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ABSTRACT: Human rabies has traditionally been considered a uniformly fatal disease. However, recent decades have seen several instances in which individuals have developed clinical signs of rabies, but survived, usually with permanent neurologic sequelae. Most of these patients had received prophylactic rabies vaccine before the onset of illness. The best outcomes have been seen in patients infected with bat viruses, which appear to be less virulent for humans than strains associated with other rabies vectors. In 2003, an article by rabies experts suggested that survival might be improved through a combination of vaccine, anti-rabies immunoglobulin, antiviral drugs and the anesthetic ketamine, which had shown benefit in an animal model. One year later, a girl in Milwaukee who developed rabies after bat exposure was treated with some of these measures, plus a drug-induced (therapeutic) coma, and survived her illness with mild neurologic sequelae. Although the positive outcome in this case has been attributed to the treatment regimen, it more likely reflects the patient's own brisk immune response, as anti-rabies virus antibodies were detected at the time of hospital admission, even though she had not been vaccinated. This conclusion is supported by the failure of the "Milwaukee Protocol" to prevent death in numerous subsequent cases. Use of this protocol should therefore be discontinued. Future research should focus on the use of animal models to improve understanding of the pathogenesis of rabies and for the development of new therapeutic approaches.Antiviral research 01/2013; 99(1). DOI:10.1016/j.antiviral.2013.01.003 · 3.43 Impact Factor
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ABSTRACT: Minocyline is a tetracycline derivative with anti-inflammatory, anti-apoptotic, and anti-oxidant properties. Therapy has proved useful in some experimental models of both noninfectious and infectious neurological diseases and also in clinical trials in humans, including acute traumatic cervical spinal cord injury. In models of viral encephalitis, treatment has shown both beneficial and deleterious effects. In reovirus infection in mice, minocycline delayed the disease, but did not improve either the morbidity or mortality of the disease. In neuroadapted Sindbis virus infection of mice, minocycline prevented disease, but therapy needed to be given before clinical signs were present in most of the animals. In experimental rabies in neonatal mice minocycline aggravated the disease, likely related to anti-inflammatory effects. Minocycline has also been shown to aggravate disease in a mouse model of Huntington disease, in a monkey model of Parkinson disease, and in a mouse model of hypoxic-ischemic brain injury. Hence, there is experimental evidence of benefit of minocycline in both infectious and noninfectious neurological diseases, but there is a lack of benefit and harmful effects in other diseases. This may reflect multiple mechanisms of actions that cannot be predicted in a new disease or in an infection caused by a specific viral agent. Minocycline therapy is a double-edged sword and this drug should not be given empirically to patients with acute viral encephalitis for anticipated neuroprotective effects. Much more work needs to be done in experimental models in animals as well as in clinical trials. Because patient enrollment in clinical trials on acute viral encephalitis has proven to be difficult, funding will be a challenge.Antiviral research 06/2012; 95(3):242-4. DOI:10.1016/j.antiviral.2012.06.005 · 3.43 Impact Factor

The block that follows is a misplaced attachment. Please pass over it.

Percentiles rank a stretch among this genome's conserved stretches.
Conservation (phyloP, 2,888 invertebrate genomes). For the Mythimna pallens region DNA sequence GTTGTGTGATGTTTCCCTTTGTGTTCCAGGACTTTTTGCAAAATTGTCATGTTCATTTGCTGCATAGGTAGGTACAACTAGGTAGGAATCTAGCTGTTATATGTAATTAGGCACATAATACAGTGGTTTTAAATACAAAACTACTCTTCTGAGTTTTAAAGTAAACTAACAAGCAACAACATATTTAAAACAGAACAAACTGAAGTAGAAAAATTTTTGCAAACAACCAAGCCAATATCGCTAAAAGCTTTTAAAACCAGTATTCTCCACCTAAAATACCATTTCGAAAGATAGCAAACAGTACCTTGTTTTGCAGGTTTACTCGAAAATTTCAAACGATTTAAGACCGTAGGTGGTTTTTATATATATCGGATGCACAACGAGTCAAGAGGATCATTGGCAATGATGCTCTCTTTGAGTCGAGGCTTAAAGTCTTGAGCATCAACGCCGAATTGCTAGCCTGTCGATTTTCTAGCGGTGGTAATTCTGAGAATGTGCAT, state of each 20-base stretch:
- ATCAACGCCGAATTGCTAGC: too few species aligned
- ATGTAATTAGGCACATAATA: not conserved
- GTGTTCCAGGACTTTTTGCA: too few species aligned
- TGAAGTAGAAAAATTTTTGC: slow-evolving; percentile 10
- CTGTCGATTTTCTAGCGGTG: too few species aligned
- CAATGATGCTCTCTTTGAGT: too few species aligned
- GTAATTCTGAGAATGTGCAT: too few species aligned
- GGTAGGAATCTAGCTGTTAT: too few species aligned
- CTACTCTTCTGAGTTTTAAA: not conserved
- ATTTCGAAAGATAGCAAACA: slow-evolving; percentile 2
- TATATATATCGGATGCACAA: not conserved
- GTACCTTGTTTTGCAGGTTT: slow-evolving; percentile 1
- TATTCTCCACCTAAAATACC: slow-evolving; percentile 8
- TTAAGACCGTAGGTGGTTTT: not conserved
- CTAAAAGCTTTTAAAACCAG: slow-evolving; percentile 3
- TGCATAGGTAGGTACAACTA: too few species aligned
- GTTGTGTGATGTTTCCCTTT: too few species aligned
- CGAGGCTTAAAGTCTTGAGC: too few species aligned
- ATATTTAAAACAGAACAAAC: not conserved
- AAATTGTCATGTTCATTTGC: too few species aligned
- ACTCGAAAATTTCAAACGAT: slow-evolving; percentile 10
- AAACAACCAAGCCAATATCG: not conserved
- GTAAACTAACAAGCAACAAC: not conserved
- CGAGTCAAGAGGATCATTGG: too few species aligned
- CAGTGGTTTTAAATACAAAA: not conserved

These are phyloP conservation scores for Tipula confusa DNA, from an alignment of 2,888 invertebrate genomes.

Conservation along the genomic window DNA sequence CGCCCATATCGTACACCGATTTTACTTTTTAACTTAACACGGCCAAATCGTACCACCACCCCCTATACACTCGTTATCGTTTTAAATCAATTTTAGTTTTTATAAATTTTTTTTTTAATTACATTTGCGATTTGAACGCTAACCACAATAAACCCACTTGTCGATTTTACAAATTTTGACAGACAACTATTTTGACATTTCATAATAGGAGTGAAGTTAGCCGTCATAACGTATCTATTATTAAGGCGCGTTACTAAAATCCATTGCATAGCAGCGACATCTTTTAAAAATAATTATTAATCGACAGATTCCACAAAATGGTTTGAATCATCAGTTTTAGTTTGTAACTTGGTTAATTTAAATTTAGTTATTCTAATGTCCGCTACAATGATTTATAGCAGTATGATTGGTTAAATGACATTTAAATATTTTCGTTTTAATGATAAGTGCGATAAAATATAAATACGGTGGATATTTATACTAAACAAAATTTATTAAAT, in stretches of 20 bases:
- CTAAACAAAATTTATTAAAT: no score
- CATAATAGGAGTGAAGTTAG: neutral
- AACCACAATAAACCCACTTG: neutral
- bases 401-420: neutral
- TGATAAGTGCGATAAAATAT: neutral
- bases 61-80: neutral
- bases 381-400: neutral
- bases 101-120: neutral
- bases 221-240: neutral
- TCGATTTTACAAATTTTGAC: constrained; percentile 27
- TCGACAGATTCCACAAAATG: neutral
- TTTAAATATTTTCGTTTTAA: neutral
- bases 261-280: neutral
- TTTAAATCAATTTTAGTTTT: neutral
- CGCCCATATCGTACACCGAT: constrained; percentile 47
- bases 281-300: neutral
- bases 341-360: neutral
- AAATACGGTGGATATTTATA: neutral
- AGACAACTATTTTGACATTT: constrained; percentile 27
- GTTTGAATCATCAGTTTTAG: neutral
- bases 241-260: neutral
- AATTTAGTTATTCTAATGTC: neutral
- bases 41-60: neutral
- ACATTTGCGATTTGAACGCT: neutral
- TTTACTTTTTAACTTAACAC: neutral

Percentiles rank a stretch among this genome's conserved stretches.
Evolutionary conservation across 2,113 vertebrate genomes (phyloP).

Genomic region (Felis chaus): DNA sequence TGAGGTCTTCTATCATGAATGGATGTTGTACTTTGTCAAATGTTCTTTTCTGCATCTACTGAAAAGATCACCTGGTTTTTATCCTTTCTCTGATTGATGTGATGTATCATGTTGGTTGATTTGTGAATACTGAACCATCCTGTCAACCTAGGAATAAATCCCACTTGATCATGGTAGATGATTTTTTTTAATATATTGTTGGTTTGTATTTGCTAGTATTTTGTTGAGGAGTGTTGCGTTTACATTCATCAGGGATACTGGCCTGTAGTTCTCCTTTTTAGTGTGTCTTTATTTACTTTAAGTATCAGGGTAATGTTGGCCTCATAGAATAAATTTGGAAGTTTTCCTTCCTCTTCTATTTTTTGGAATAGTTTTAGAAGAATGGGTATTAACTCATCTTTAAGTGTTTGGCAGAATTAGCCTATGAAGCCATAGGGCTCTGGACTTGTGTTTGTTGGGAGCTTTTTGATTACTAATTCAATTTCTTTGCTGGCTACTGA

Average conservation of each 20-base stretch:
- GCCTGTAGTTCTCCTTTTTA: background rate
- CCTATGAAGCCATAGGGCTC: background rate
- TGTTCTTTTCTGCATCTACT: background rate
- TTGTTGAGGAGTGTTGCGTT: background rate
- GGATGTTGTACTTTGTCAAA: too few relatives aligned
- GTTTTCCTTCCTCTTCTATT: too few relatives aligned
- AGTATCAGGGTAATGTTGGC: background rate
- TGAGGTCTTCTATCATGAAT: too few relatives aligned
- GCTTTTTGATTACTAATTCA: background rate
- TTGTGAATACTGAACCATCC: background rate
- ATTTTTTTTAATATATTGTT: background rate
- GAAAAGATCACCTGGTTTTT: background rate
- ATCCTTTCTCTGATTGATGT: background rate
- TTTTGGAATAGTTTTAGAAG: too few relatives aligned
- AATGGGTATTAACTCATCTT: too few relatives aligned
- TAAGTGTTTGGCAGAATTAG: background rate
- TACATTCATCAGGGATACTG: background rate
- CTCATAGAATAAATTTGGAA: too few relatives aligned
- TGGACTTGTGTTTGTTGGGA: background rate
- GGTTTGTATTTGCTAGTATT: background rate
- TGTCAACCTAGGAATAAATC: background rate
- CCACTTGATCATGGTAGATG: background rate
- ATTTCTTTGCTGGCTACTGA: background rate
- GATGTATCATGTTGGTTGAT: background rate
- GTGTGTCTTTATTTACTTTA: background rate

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ABSTRACT: This study compares 2 treatment protocols allowing low vs high continuous IV midazolam (cIV-MDZ) doses. We compared adults with refractory status epilepticus treated with a protocol allowing for high-dose cIV-MDZ (n = 100; 2002-2011) with those treated with the previous lower-dose cIV-MDZ (n = 29; 1996-2000). We collected data on baseline characteristics, cIV-MDZ doses, seizure control, hospital course, and outcome. Median maximum cIV-MDZ dose was 0.4 mg/kg/h (interquartile range [IQR] 0.2, 1.0) for the high-dose group and 0.2 mg/kg/h (IQR 0.1, 0.3) for the low-dose group (p < 0.001) with similar duration of infusion. Median time from status epilepticus onset to cIV-MDZ start was 1 day (IQR 1, 3) for the high-dose group and 2 days (IQR 1, 5) for the low-dose group (p = 0.016). "Withdrawal seizures" (occurring within 48 hours of discontinuation of cIV-MDZ) were less frequent in the high-dose group (15% vs 64%, odds ratio 0.10, 95% confidence interval 0.03-0.27). "Ultimate cIV-MDZ failure" (patients requiring change to a different cIV antiepileptic medication) and hospital complications were not different between groups. Hypotension was more frequent with higher cIV-MDZ doses but was not associated with worse outcome. Discharge mortality was lower in the high-dose group (40% vs 62%, odds ratio 0.34, 95% confidence interval 0.13-0.92 in multivariate analysis). High-dose cIV-MDZ treatment of refractory status epilepticus can be performed safely, is associated with a lower seizure rate after cIV-MDZ discontinuation, and may be associated with lower mortality than traditional lower-dose protocols. This study provides Class III evidence that midazolam at higher infusion rates is associated with a reduction in seizure recurrence within 48 hours after discontinuation and may be associated with lower mortality.Neurology 12/2013; 82(4). DOI:10.1212/WNL.0000000000000054 · 8.30 Impact Factor